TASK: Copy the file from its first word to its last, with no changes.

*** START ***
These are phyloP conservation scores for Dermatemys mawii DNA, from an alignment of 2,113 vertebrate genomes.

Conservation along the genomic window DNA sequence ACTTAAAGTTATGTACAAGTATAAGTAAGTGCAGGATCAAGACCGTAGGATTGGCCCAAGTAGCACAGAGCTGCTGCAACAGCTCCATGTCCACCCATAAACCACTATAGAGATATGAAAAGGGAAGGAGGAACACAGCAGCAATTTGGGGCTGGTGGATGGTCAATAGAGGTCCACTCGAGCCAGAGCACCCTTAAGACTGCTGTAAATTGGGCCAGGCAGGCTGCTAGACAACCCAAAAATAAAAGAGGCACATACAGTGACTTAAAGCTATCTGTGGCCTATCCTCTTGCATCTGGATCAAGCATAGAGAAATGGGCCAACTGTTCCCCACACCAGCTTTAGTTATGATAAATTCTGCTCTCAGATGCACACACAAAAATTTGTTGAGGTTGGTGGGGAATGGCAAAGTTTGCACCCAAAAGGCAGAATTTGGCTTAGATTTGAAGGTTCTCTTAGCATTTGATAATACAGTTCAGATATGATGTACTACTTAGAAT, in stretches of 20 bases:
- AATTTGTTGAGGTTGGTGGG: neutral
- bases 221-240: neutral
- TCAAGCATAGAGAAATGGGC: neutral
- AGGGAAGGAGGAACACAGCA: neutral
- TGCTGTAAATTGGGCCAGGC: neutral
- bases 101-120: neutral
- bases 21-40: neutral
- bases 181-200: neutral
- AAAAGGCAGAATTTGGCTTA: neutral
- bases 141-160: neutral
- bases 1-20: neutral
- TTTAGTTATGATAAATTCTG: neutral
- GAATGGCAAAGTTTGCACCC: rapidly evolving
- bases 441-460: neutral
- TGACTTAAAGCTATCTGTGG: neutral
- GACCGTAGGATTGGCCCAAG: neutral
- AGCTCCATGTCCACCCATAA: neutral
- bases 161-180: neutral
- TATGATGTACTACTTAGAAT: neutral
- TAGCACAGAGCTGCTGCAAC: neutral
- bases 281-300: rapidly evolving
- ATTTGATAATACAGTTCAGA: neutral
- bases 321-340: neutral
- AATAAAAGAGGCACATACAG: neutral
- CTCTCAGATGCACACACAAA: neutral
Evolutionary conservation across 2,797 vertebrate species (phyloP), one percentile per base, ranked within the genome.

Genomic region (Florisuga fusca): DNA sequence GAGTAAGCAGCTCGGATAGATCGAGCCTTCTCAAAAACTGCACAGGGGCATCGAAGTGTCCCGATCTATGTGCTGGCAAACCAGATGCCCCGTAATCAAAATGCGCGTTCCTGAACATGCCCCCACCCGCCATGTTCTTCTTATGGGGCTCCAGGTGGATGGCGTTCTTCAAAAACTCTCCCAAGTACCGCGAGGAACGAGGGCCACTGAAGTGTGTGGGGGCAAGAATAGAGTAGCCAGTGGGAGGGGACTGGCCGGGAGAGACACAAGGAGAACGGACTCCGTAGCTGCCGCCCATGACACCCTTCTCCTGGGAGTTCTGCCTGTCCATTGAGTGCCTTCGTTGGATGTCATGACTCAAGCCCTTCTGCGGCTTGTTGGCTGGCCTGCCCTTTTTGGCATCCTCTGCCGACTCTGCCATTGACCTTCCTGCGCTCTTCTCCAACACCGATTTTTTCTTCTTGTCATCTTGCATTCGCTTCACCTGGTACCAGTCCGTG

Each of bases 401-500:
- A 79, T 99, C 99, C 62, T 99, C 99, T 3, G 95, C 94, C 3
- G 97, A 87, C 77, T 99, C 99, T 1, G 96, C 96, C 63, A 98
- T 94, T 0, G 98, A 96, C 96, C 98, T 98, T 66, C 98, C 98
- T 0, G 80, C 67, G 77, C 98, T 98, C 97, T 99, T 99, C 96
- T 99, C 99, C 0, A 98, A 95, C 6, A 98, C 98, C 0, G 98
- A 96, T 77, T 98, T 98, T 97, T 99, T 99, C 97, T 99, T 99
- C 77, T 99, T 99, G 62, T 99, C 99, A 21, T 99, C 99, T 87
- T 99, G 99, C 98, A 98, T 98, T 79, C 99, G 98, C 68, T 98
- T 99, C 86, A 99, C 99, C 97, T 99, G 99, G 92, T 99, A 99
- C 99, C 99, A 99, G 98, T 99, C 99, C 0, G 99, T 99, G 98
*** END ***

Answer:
These are phyloP conservation scores for Dermatemys mawii DNA, from an alignment of 2,113 vertebrate genomes.

Conservation along the genomic window DNA sequence ACTTAAAGTTATGTACAAGTATAAGTAAGTGCAGGATCAAGACCGTAGGATTGGCCCAAGTAGCACAGAGCTGCTGCAACAGCTCCATGTCCACCCATAAACCACTATAGAGATATGAAAAGGGAAGGAGGAACACAGCAGCAATTTGGGGCTGGTGGATGGTCAATAGAGGTCCACTCGAGCCAGAGCACCCTTAAGACTGCTGTAAATTGGGCCAGGCAGGCTGCTAGACAACCCAAAAATAAAAGAGGCACATACAGTGACTTAAAGCTATCTGTGGCCTATCCTCTTGCATCTGGATCAAGCATAGAGAAATGGGCCAACTGTTCCCCACACCAGCTTTAGTTATGATAAATTCTGCTCTCAGATGCACACACAAAAATTTGTTGAGGTTGGTGGGGAATGGCAAAGTTTGCACCCAAAAGGCAGAATTTGGCTTAGATTTGAAGGTTCTCTTAGCATTTGATAATACAGTTCAGATATGATGTACTACTTAGAAT, in stretches of 20 bases:
- AATTTGTTGAGGTTGGTGGG: neutral
- bases 221-240: neutral
- TCAAGCATAGAGAAATGGGC: neutral
- AGGGAAGGAGGAACACAGCA: neutral
- TGCTGTAAATTGGGCCAGGC: neutral
- bases 101-120: neutral
- bases 21-40: neutral
- bases 181-200: neutral
- AAAAGGCAGAATTTGGCTTA: neutral
- bases 141-160: neutral
- bases 1-20: neutral
- TTTAGTTATGATAAATTCTG: neutral
- GAATGGCAAAGTTTGCACCC: rapidly evolving
- bases 441-460: neutral
- TGACTTAAAGCTATCTGTGG: neutral
- GACCGTAGGATTGGCCCAAG: neutral
- AGCTCCATGTCCACCCATAA: neutral
- bases 161-180: neutral
- TATGATGTACTACTTAGAAT: neutral
- TAGCACAGAGCTGCTGCAAC: neutral
- bases 281-300: rapidly evolving
- ATTTGATAATACAGTTCAGA: neutral
- bases 321-340: neutral
- AATAAAAGAGGCACATACAG: neutral
- CTCTCAGATGCACACACAAA: neutral
Evolutionary conservation across 2,797 vertebrate species (phyloP), one percentile per base, ranked within the genome.

Genomic region (Florisuga fusca): DNA sequence GAGTAAGCAGCTCGGATAGATCGAGCCTTCTCAAAAACTGCACAGGGGCATCGAAGTGTCCCGATCTATGTGCTGGCAAACCAGATGCCCCGTAATCAAAATGCGCGTTCCTGAACATGCCCCCACCCGCCATGTTCTTCTTATGGGGCTCCAGGTGGATGGCGTTCTTCAAAAACTCTCCCAAGTACCGCGAGGAACGAGGGCCACTGAAGTGTGTGGGGGCAAGAATAGAGTAGCCAGTGGGAGGGGACTGGCCGGGAGAGACACAAGGAGAACGGACTCCGTAGCTGCCGCCCATGACACCCTTCTCCTGGGAGTTCTGCCTGTCCATTGAGTGCCTTCGTTGGATGTCATGACTCAAGCCCTTCTGCGGCTTGTTGGCTGGCCTGCCCTTTTTGGCATCCTCTGCCGACTCTGCCATTGACCTTCCTGCGCTCTTCTCCAACACCGATTTTTTCTTCTTGTCATCTTGCATTCGCTTCACCTGGTACCAGTCCGTG

Each of bases 401-500:
- A 79, T 99, C 99, C 62, T 99, C 99, T 3, G 95, C 94, C 3
- G 97, A 87, C 77, T 99, C 99, T 1, G 96, C 96, C 63, A 98
- T 94, T 0, G 98, A 96, C 96, C 98, T 98, T 66, C 98, C 98
- T 0, G 80, C 67, G 77, C 98, T 98, C 97, T 99, T 99, C 96
- T 99, C 99, C 0, A 98, A 95, C 6, A 98, C 98, C 0, G 98
- A 96, T 77, T 98, T 98, T 97, T 99, T 99, C 97, T 99, T 99
- C 77, T 99, T 99, G 62, T 99, C 99, A 21, T 99, C 99, T 87
- T 99, G 99, C 98, A 98, T 98, T 79, C 99, G 98, C 68, T 98
- T 99, C 86, A 99, C 99, C 97, T 99, G 99, G 92, T 99, A 99
- C 99, C 99, A 99, G 98, T 99, C 99, C 0, G 99, T 99, G 98